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Friday, August 4, 2017

Up and Down

The upside of having a nasty summer cold is, after running only the most necessary errands, I was able to crawl back into bed with my beautiful Nurse Coco and Richard Kadrey. OK, not with Mister Kadrey himself but with his way fun creation, The Everything Box.
“So, you’re the angel of Death?” The angel shook his head, a little embarrassed. “I don’t have that honor. In Heaven, I’m the celestial who bears the great golden quills, the silver Chroma, the holy vellums upon which the Lord God inscribes the fate of the universe.” Tiras’s eyes narrowed. “You’re in charge of office supplies. You’re the angel of office supplies.”
Yeah sure, I also napped a lot AND I had an amazing, light and flat out divine apple pie cupcake! Damn, where have these been all my life? Just 280 calories too – wow. Sure, sure, can't have these every day (or week *sigh*) BUT, for a sick day treat, it was relatively guilt free.

The downside of spending all day in bed reading, nodding off and otherwise indulging my fucking cold? Sleep was not in last night’s forecast. I gave it a solid effort, a few times even, before turning on the light and continuing on with Richard’s tale of low level, functionary angels, murder, mayhem and, possibly, the end of the world. Supernatural detective noir – want more please. Sadly, I finished the book and have run through all of Mister Kadrey’s offreings so...time to find new escapism.

I found, in the stacks of to-be-reads by my bed, Death of a Postmodernist by Janice Steinberg. It’s an art world centered murder mystery – totally up my alley, no?

The protagonist, Margo Simon, is a part time reporter at a San Diego public radio station who’s really hoping to snag the recently posted full time journo position. Her current assignment is at a mega hip gallery where three different installations are being staged. She’s spending a few days interviewing the stereotypically prickly, hot-news avant-gardists. On opening night, one of them is offed.

From the prologue:
The Capelli Foundation for Postmodern Art was the kind of place where, if you saw a ton of manure dumped in the courtyard, you couldn’t be sure whether to assume someone had a grudge or to sneak a look for the artist’s name and the title of the work.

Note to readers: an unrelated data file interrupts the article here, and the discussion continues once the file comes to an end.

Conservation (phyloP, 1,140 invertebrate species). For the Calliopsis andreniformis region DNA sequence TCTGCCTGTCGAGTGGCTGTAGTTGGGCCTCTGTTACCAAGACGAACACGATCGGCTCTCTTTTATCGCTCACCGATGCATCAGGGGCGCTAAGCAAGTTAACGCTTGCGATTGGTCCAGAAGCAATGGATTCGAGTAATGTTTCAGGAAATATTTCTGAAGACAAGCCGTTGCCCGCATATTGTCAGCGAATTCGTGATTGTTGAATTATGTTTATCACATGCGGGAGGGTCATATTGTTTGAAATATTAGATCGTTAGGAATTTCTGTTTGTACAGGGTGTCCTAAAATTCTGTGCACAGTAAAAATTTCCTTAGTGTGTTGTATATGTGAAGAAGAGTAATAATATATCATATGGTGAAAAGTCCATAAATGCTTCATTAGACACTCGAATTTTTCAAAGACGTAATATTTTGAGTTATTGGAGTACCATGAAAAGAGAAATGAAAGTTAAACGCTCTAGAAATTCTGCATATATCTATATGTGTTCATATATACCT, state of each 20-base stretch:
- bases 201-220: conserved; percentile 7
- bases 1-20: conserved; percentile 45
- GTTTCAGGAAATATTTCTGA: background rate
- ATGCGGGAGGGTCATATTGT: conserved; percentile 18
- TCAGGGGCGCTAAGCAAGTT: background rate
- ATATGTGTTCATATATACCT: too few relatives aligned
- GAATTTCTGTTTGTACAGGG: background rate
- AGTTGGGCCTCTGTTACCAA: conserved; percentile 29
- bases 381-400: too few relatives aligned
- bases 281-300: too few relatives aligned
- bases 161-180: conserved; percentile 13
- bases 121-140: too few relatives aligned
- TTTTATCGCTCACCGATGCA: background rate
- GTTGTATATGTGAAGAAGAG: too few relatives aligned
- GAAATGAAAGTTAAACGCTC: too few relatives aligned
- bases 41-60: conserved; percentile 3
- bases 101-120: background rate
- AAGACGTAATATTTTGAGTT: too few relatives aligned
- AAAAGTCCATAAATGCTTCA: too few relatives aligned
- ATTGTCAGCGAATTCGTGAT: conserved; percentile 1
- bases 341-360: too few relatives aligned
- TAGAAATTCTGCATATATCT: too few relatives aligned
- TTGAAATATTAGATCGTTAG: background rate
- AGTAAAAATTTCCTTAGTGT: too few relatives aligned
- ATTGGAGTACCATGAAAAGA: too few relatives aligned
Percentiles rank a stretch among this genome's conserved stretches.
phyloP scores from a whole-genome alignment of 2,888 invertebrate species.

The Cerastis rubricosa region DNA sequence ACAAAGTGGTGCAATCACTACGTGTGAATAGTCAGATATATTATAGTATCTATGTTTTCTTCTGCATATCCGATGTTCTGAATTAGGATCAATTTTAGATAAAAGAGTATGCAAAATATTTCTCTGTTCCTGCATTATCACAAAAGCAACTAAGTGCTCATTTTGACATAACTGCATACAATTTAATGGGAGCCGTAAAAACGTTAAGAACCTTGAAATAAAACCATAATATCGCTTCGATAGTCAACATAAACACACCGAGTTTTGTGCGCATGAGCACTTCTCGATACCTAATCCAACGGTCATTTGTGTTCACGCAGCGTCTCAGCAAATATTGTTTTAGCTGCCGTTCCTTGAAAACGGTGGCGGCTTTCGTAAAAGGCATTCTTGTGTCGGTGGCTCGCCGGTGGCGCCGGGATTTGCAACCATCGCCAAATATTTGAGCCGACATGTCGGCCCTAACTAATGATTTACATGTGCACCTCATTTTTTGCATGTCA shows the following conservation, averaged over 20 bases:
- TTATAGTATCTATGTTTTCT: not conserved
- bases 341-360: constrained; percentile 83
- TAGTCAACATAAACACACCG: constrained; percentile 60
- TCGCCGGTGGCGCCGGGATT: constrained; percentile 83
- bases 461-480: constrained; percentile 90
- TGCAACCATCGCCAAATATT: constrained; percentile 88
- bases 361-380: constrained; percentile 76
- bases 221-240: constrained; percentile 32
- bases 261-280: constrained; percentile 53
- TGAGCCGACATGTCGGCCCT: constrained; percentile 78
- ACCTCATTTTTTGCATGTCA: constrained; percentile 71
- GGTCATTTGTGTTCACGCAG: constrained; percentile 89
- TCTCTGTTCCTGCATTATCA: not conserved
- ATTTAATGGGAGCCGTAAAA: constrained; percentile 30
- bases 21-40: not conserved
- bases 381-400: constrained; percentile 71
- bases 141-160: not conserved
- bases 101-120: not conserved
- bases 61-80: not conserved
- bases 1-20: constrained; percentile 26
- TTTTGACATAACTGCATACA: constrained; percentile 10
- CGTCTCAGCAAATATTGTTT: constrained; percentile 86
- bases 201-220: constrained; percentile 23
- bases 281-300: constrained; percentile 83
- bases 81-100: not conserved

So, it isn’t as bizarre as it may sound that several hundred people saw the dead body at the Capelli before anyone realized it wasn’t art.
So far it’s an entertaining enough mystery and I love all the inside-art world references. I've a coupla kvetches. For starters, nearly everyone is painfully young AND already nicely accomplished. Two of the artists, though only in their mid/late 20s, are famous and financially successful. The Capelli is written as a major, major, cutting edge exhibition hall – the director is just 26 and got the gig after managing a small but well respected NYC gallery. Oh…rilly, at 26. Sure. I found myself thinking that Steinberg must have written this when she was very young and unaware – this level of art world success rarely/nearly never happens to folks so fresh outta Pampers. OR the author and all her buds are trust funders whose parents introduce them around so’s they can start at the top or close to it (and then get bored of all this silly art stuff and go back to school for the MBA).

I’m up to chapter ten and it’s worth hanging in. I’m enjoying the art world caricatures and, on a quick Google about, this looks like it could have been her first published effort (it came out in ’95). Maybe she was making most of her characters the same age as herself and as outstandingly, youthfully accomplished as she hoped to be on publication?

I'd do the same damn thing. Totally.

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